What would Tillerson’s departure mean for the “redesign?”

U.S. Secretary of State Rex Tillerson holds a press briefing during the United Nations 72nd General Assembly in Manhattan, New York, U.S., September 20, 2017. REUTERS/Amr Alfiky - RC17480EF3C0

The Washington Post and New York Times both ran stories this week which confirm what has been rumored for months: Secretary Tillerson’s tenure at State is nearing its conclusion. As early as February, Trump signaled that the Secretary of State position in his administration would be unlike those in recent memory:

  • Tillerson was given little influence over the selection of his own personnel;
  • He was excluded from Trump’s inner circle and did not participate in visits from high-ranking foreign dignitaries, like the now-infamous visit of Japanese Prime Minister Abe which was attended by Jared Kushner and Ivanka Trump; and,
  • When he did engage in policy matters, the President undermined him as he did last month while on a trip to Asia, publicly Tweeting that Secretary Tillerson’s efforts to negotiate with North Korea were a waste of time.

The one area where Secretary Tillerson was given some leash was on his ambitious “redesign” of the State Department, a laudable objective that has been executed astonishingly poorly. The redesign of State was initiated by the president’s March 13 executive order with draft plans submitted to OMB by September and final plans approved and publicly released by March 2018. But if Tillerson leaves before March 2018, what is to come of the redesign effort?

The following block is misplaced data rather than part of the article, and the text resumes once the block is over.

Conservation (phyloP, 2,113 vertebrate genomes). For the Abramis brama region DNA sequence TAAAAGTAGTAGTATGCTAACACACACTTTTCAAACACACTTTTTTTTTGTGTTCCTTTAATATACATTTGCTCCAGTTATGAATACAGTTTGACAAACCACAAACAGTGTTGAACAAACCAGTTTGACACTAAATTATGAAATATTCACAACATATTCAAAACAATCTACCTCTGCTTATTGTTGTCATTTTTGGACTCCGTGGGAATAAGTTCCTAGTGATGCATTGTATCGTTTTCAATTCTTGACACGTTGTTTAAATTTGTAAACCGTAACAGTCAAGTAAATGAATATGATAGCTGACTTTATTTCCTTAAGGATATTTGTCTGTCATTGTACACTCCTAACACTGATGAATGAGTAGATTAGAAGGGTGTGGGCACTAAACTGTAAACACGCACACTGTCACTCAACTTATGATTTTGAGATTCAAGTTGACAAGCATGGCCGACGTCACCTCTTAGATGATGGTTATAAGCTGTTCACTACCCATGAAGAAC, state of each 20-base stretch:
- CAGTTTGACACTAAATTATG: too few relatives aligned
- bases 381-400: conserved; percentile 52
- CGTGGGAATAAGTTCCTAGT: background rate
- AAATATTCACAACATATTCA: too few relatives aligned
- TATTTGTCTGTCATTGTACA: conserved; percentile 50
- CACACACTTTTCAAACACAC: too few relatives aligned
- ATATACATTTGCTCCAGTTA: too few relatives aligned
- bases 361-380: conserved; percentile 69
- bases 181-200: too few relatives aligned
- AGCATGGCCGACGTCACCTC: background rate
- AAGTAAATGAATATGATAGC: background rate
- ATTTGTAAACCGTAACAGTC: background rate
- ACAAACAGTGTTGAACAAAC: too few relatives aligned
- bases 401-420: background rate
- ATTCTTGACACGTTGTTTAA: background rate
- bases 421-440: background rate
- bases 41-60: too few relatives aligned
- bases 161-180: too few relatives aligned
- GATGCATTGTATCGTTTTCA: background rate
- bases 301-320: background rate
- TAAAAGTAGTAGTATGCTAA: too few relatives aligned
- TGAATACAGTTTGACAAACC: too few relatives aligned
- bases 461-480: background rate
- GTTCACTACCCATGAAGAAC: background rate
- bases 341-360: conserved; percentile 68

The redesign effort is likely on life support if not dead already. Maliz Beams, the Department’s Counselor and the lead for the redesign team, quit earlier this week. Perhaps she knows that Secretary Tillerson’s days are numbered and is anticipating the redesign’s death. It is improbable that a new Secretary of State would step into the job and allow a major agency reorganization to take place without having substantive input. If one assumes that a new Secretary of State supports overhaul, the redesign process would probably start afresh with new consultants brought in to scrub what the prior consultants did—all at a cost to the American taxpayers.

A new Secretary of State would more likely decide to shelve the redesign effort and focus his or her time on matters of foreign policy, as most Secretaries have done. In this scenario, the administration would publicly pay lip service to its continued commitment to reform the agency—“draining the swamp” of Foggy Bottom. In practice, the redesign team would finish its work by drafting a document which outlines all the reforms they would’ve done and then placing that document on the shelf to gather dust alongside the 2010 and 2015 Quadrennial Diplomacy and Development Reviews.

If Tillerson is pushed out, it will be a bittersweet ending for the redesign effort. There is little to be excited about from what we know of the proposed redesign plans so far. The only thing that seems clear is that Secretary Tillerson and the White House are committed to shrinking the number of State employees through a slow and painful process of attrition. If Tillerson’s departure ends the ongoing trench warfare with the bureaucrats, then it’s probably a good thing.